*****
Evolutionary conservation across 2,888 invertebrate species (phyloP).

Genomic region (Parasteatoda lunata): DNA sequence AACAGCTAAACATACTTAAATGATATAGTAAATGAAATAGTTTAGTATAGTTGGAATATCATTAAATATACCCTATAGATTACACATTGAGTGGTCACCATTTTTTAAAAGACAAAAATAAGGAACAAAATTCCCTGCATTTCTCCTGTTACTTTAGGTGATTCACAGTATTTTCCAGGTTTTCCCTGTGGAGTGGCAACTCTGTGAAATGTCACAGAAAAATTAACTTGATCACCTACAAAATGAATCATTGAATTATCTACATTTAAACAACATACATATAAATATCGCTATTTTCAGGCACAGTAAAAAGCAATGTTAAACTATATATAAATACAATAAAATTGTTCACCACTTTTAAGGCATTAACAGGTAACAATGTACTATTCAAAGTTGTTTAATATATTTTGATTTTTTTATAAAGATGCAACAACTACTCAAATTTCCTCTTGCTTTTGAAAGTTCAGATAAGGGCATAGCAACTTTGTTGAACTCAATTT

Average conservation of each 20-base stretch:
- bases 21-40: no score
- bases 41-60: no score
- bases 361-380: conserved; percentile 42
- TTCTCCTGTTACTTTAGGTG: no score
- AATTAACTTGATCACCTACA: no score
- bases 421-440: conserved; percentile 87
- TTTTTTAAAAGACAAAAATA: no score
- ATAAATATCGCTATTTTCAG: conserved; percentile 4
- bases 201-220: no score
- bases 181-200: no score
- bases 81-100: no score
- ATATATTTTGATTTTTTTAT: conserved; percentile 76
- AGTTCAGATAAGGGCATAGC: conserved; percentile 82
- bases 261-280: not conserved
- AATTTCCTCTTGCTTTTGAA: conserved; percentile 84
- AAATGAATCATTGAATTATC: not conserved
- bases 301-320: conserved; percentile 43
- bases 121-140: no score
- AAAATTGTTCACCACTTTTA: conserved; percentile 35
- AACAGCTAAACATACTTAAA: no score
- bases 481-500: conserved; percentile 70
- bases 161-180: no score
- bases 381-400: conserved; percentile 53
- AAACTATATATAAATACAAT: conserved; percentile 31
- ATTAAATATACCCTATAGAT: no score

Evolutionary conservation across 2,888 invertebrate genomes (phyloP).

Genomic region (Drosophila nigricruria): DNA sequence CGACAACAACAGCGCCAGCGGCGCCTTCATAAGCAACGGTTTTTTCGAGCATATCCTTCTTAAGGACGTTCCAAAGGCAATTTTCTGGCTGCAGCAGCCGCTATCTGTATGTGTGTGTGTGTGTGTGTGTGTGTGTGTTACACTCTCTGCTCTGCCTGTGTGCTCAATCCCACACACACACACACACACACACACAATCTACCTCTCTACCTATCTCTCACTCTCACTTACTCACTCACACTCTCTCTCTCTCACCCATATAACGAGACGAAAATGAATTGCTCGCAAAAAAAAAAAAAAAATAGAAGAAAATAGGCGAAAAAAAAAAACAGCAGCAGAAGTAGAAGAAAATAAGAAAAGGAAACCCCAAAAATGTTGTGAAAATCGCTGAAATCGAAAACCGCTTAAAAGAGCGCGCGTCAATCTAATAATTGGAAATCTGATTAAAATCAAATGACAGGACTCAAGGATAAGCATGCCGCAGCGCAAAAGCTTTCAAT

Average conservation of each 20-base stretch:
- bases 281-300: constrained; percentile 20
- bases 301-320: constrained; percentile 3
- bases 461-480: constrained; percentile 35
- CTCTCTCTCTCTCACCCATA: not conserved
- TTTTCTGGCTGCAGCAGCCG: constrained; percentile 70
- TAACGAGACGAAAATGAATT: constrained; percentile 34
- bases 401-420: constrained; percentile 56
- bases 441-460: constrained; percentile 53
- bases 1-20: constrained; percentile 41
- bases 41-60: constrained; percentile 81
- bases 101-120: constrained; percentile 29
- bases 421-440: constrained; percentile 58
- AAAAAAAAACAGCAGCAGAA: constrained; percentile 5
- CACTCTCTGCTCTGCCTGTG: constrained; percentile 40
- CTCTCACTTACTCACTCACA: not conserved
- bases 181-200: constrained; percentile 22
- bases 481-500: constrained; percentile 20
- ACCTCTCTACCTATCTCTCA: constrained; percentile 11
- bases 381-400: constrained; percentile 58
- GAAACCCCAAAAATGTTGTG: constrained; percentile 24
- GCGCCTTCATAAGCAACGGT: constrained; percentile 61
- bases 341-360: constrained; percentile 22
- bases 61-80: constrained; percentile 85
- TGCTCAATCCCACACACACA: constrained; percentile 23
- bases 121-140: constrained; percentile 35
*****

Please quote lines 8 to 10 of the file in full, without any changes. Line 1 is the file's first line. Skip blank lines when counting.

- AATTAACTTGATCACCTACA: no score
- bases 421-440: conserved; percentile 87
- TTTTTTAAAAGACAAAAATA: no score